Dr. Robin Unger
Doctors & Clinics New York
Dr. Robin Unger has a practice, in New York City.
- 710 Park Ave. Map
- Suite 1A
- Route New York, NY 10021
- 710 Park Ave., New York, NY 10021
- (212) 249-4369
- Closed today
Dr. Robin Unger has a practice, in New York City, exclusively dedicated to hair restoration. She is a diplomate of the American Board of Hair Restoration Surgery (ABHRS) and a member of the ISHRS. She is one of the most well respected specialists in the field and one of the few female surgeons who performs this surgery on both men and women with hair loss. Approximately 40% of her patients are female and the remaining portion are men with hair loss. The emphasis in the practice is on providing superior cosmetic results and furthering the education of patients as well as physicians. Dr. Unger operates on only one patient a day and is therefore able to focus all her attention on every detail. The practice is shared with her father and mentor, Dr. Walter Unger – allowing for continual dialogue, exchange of ideas, and further refinement of technique on an ongoing basis. As an Assistant Clinical Professor on staff with the department of dermatology at Mt Sinai Hospital she also makes time in her schedule to teach the art of hair restoration surgery to residents and fellows from around the globe. Dr. Unger is a co-editor of the most comprehensive textbook in the field of hair restoration, Hair Transplantation 5th edition, and has authored numerous other chapters and articles advancing the specialty of hair restoration surgery.
Dr. Robin Unger can be found at 710 Park Ave. . The following is offered: Doctors & Clinics . In New York there are 3662 other Doctors & Clinics. An overview can be found here.
Dr. Pavle JosipovicLab Director
Dr Josipovic received his Ph D in molecular biology with specialization in stem cell research. Dr. Josipovic is heading up lab investigations in conjunction with his wife, Dr. Robin Unger's hair loss investigations.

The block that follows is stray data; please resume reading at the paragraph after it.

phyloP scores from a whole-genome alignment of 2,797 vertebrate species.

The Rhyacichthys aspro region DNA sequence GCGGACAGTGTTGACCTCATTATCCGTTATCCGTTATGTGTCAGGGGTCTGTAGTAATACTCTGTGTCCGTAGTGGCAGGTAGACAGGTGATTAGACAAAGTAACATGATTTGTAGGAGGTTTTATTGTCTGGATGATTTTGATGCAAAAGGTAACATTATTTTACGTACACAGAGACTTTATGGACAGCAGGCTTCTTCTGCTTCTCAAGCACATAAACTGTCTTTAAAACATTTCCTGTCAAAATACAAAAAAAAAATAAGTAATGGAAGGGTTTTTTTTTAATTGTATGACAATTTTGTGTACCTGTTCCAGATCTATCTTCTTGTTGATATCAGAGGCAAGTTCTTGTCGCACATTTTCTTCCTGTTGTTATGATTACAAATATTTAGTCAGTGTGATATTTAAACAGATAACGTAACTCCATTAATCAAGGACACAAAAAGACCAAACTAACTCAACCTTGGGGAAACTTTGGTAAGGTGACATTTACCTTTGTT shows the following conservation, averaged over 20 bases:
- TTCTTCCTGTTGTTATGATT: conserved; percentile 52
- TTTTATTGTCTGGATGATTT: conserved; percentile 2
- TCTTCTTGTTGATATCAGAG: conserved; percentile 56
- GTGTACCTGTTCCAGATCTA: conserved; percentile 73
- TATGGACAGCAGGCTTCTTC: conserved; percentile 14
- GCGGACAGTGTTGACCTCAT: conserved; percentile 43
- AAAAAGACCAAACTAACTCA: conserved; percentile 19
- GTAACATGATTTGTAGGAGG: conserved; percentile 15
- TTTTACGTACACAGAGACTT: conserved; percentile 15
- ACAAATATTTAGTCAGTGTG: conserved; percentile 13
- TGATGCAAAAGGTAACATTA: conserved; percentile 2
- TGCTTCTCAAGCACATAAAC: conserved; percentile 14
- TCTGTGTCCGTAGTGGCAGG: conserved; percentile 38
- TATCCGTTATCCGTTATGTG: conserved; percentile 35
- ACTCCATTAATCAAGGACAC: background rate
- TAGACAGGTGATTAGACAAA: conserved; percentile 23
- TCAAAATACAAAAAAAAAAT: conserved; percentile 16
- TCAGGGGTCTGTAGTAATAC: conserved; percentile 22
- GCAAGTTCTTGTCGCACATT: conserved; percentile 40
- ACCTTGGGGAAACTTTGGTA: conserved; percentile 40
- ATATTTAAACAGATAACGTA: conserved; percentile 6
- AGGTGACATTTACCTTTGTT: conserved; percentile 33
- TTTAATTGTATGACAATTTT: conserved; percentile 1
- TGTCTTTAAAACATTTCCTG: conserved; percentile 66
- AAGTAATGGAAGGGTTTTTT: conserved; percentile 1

Products And Services
Unified Tissue Harvest Technique
This is the method of donor harvest (also called strip harvest technique) most commonly employed by the majority of hair restoration surgeons, for the majority of their patients. This innovation in hair transplant surgery (following standard punch graft harvesting) has allowed doctors to transfer very large numbers of grafts from the densest region of the safe donor area. The safe donor region is defined as the area containing hair follicles which will generally remain throughout a patient’s lifetime. It was established in 1994 after Walter Unger examined 328 men over the age of 65 and found that 80% of patients under the age of 80 years retained hair within these boundaries (shaded). When transplanted, hair follicles will continue to grow as long as they would have in their original location. In addition, any scars produced during the harvest would remain hidden within a hair-bearing region. Therefore, for a long-lasting correction of hair loss, it is imperative to transplant only FU that will remain throughout a patient’s lifetime (i.e. from the safe donor zone). In the older methods of punch grafting, the parameters of the safe donor area limited the total amount of hair that could be transplanted, because intervening hair needed to be left to camouflage the scars and prevent excessive thinning of the donor rim. FUE (discussed under another heading) has some similar disadvantages, although the punches utilized are much smaller in diameter. The strip is usually removed as an ellipse, approximately 8-15mm in width, depending upon scalp laxity and hair density. It is removed in three or four sections, with limited depth of incision and bleeding controlled as the harvest proceeds. After the tissue has been removed the area is stitched or stapled closed – Dr. Unger prefers sutures as this allows for greater precision in approximating the wound edges and is generally much more comfortable for the patients post-operatively. The tissue is then dissected to create slivers and eventually individual follicular units. The small linear scar remaining after surgery using the technique of Dr. Unger and some others in the field is virtually invisible, however this is the main draw-back to strip harvesting. In some cases, a trichophytic closure is utilized; a very thin slice of skin (epidermis) is removed from one side of the wound prior to closure. When the incision heals, the follicles laying under the scar grow through the middle and hide the small linear scar with intervening hairs. This trichophytic closure is particularly important to use in patients who have been “poor healers” in the past, wear their hair very short, and/or have a strong contrast in the color of their hair and skin.